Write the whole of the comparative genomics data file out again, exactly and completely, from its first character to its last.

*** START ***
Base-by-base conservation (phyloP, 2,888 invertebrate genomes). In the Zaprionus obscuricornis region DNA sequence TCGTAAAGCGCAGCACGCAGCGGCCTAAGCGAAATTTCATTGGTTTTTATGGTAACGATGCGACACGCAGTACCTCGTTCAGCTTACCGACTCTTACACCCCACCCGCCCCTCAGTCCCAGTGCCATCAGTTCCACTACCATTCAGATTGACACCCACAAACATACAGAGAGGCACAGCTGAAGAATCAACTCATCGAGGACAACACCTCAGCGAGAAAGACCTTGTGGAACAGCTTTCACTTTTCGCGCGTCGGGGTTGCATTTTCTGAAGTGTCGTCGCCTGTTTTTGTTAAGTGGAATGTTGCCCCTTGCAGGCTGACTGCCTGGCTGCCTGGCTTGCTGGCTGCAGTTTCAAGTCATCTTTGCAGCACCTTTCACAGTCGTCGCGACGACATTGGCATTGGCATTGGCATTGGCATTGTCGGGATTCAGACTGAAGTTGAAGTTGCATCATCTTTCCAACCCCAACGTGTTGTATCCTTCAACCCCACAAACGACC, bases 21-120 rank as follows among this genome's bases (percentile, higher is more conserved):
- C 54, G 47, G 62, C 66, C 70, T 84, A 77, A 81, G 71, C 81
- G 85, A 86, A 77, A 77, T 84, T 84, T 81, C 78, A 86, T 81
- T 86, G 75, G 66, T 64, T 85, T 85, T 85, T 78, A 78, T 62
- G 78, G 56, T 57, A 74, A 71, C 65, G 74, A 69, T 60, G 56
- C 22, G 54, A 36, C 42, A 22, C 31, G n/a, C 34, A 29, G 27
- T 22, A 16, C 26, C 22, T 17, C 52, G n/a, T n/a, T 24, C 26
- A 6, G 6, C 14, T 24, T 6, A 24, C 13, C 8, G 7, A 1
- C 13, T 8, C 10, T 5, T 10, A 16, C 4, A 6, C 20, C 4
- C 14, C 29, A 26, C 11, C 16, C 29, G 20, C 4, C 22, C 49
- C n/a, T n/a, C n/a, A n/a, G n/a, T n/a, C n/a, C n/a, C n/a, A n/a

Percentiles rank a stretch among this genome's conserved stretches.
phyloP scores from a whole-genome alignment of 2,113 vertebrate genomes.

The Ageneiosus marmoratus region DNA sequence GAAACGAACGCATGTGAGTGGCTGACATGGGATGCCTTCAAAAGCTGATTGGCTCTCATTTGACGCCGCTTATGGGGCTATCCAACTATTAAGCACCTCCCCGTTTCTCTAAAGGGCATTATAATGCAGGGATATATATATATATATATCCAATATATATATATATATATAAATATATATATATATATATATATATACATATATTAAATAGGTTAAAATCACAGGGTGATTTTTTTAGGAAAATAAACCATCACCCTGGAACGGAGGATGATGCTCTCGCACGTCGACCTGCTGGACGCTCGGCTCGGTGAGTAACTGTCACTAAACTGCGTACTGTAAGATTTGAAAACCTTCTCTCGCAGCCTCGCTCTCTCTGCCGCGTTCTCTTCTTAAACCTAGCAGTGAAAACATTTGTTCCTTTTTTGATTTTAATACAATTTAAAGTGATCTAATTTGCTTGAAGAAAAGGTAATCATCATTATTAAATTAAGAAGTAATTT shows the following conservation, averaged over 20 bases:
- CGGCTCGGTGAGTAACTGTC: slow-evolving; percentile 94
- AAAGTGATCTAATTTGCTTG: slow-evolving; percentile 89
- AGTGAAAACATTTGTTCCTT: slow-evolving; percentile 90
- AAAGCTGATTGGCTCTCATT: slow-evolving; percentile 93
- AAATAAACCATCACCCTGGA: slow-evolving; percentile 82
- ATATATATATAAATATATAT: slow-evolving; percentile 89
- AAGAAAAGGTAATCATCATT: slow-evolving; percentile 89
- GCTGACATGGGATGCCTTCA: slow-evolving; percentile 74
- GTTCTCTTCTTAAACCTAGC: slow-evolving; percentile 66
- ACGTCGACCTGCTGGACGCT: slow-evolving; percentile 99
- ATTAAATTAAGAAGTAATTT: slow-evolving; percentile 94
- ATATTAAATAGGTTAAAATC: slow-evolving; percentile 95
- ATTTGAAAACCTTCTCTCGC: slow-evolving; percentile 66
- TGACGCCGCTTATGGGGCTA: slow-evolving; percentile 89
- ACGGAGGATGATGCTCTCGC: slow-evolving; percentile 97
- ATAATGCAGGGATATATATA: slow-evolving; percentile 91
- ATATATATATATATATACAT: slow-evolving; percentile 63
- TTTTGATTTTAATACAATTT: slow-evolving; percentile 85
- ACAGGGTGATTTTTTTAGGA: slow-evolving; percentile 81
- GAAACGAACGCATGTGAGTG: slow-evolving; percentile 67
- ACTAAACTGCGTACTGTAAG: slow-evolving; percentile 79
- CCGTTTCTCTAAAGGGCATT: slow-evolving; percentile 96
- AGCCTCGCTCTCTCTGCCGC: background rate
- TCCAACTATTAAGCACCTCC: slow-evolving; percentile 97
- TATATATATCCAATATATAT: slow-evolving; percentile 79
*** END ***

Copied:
Base-by-base conservation (phyloP, 2,888 invertebrate genomes). In the Zaprionus obscuricornis region DNA sequence TCGTAAAGCGCAGCACGCAGCGGCCTAAGCGAAATTTCATTGGTTTTTATGGTAACGATGCGACACGCAGTACCTCGTTCAGCTTACCGACTCTTACACCCCACCCGCCCCTCAGTCCCAGTGCCATCAGTTCCACTACCATTCAGATTGACACCCACAAACATACAGAGAGGCACAGCTGAAGAATCAACTCATCGAGGACAACACCTCAGCGAGAAAGACCTTGTGGAACAGCTTTCACTTTTCGCGCGTCGGGGTTGCATTTTCTGAAGTGTCGTCGCCTGTTTTTGTTAAGTGGAATGTTGCCCCTTGCAGGCTGACTGCCTGGCTGCCTGGCTTGCTGGCTGCAGTTTCAAGTCATCTTTGCAGCACCTTTCACAGTCGTCGCGACGACATTGGCATTGGCATTGGCATTGGCATTGTCGGGATTCAGACTGAAGTTGAAGTTGCATCATCTTTCCAACCCCAACGTGTTGTATCCTTCAACCCCACAAACGACC, bases 21-120 rank as follows among this genome's bases (percentile, higher is more conserved):
- C 54, G 47, G 62, C 66, C 70, T 84, A 77, A 81, G 71, C 81
- G 85, A 86, A 77, A 77, T 84, T 84, T 81, C 78, A 86, T 81
- T 86, G 75, G 66, T 64, T 85, T 85, T 85, T 78, A 78, T 62
- G 78, G 56, T 57, A 74, A 71, C 65, G 74, A 69, T 60, G 56
- C 22, G 54, A 36, C 42, A 22, C 31, G n/a, C 34, A 29, G 27
- T 22, A 16, C 26, C 22, T 17, C 52, G n/a, T n/a, T 24, C 26
- A 6, G 6, C 14, T 24, T 6, A 24, C 13, C 8, G 7, A 1
- C 13, T 8, C 10, T 5, T 10, A 16, C 4, A 6, C 20, C 4
- C 14, C 29, A 26, C 11, C 16, C 29, G 20, C 4, C 22, C 49
- C n/a, T n/a, C n/a, A n/a, G n/a, T n/a, C n/a, C n/a, C n/a, A n/a

Percentiles rank a stretch among this genome's conserved stretches.
phyloP scores from a whole-genome alignment of 2,113 vertebrate genomes.

The Ageneiosus marmoratus region DNA sequence GAAACGAACGCATGTGAGTGGCTGACATGGGATGCCTTCAAAAGCTGATTGGCTCTCATTTGACGCCGCTTATGGGGCTATCCAACTATTAAGCACCTCCCCGTTTCTCTAAAGGGCATTATAATGCAGGGATATATATATATATATATCCAATATATATATATATATATAAATATATATATATATATATATATATACATATATTAAATAGGTTAAAATCACAGGGTGATTTTTTTAGGAAAATAAACCATCACCCTGGAACGGAGGATGATGCTCTCGCACGTCGACCTGCTGGACGCTCGGCTCGGTGAGTAACTGTCACTAAACTGCGTACTGTAAGATTTGAAAACCTTCTCTCGCAGCCTCGCTCTCTCTGCCGCGTTCTCTTCTTAAACCTAGCAGTGAAAACATTTGTTCCTTTTTTGATTTTAATACAATTTAAAGTGATCTAATTTGCTTGAAGAAAAGGTAATCATCATTATTAAATTAAGAAGTAATTT shows the following conservation, averaged over 20 bases:
- CGGCTCGGTGAGTAACTGTC: slow-evolving; percentile 94
- AAAGTGATCTAATTTGCTTG: slow-evolving; percentile 89
- AGTGAAAACATTTGTTCCTT: slow-evolving; percentile 90
- AAAGCTGATTGGCTCTCATT: slow-evolving; percentile 93
- AAATAAACCATCACCCTGGA: slow-evolving; percentile 82
- ATATATATATAAATATATAT: slow-evolving; percentile 89
- AAGAAAAGGTAATCATCATT: slow-evolving; percentile 89
- GCTGACATGGGATGCCTTCA: slow-evolving; percentile 74
- GTTCTCTTCTTAAACCTAGC: slow-evolving; percentile 66
- ACGTCGACCTGCTGGACGCT: slow-evolving; percentile 99
- ATTAAATTAAGAAGTAATTT: slow-evolving; percentile 94
- ATATTAAATAGGTTAAAATC: slow-evolving; percentile 95
- ATTTGAAAACCTTCTCTCGC: slow-evolving; percentile 66
- TGACGCCGCTTATGGGGCTA: slow-evolving; percentile 89
- ACGGAGGATGATGCTCTCGC: slow-evolving; percentile 97
- ATAATGCAGGGATATATATA: slow-evolving; percentile 91
- ATATATATATATATATACAT: slow-evolving; percentile 63
- TTTTGATTTTAATACAATTT: slow-evolving; percentile 85
- ACAGGGTGATTTTTTTAGGA: slow-evolving; percentile 81
- GAAACGAACGCATGTGAGTG: slow-evolving; percentile 67
- ACTAAACTGCGTACTGTAAG: slow-evolving; percentile 79
- CCGTTTCTCTAAAGGGCATT: slow-evolving; percentile 96
- AGCCTCGCTCTCTCTGCCGC: background rate
- TCCAACTATTAAGCACCTCC: slow-evolving; percentile 97
- TATATATATCCAATATATAT: slow-evolving; percentile 79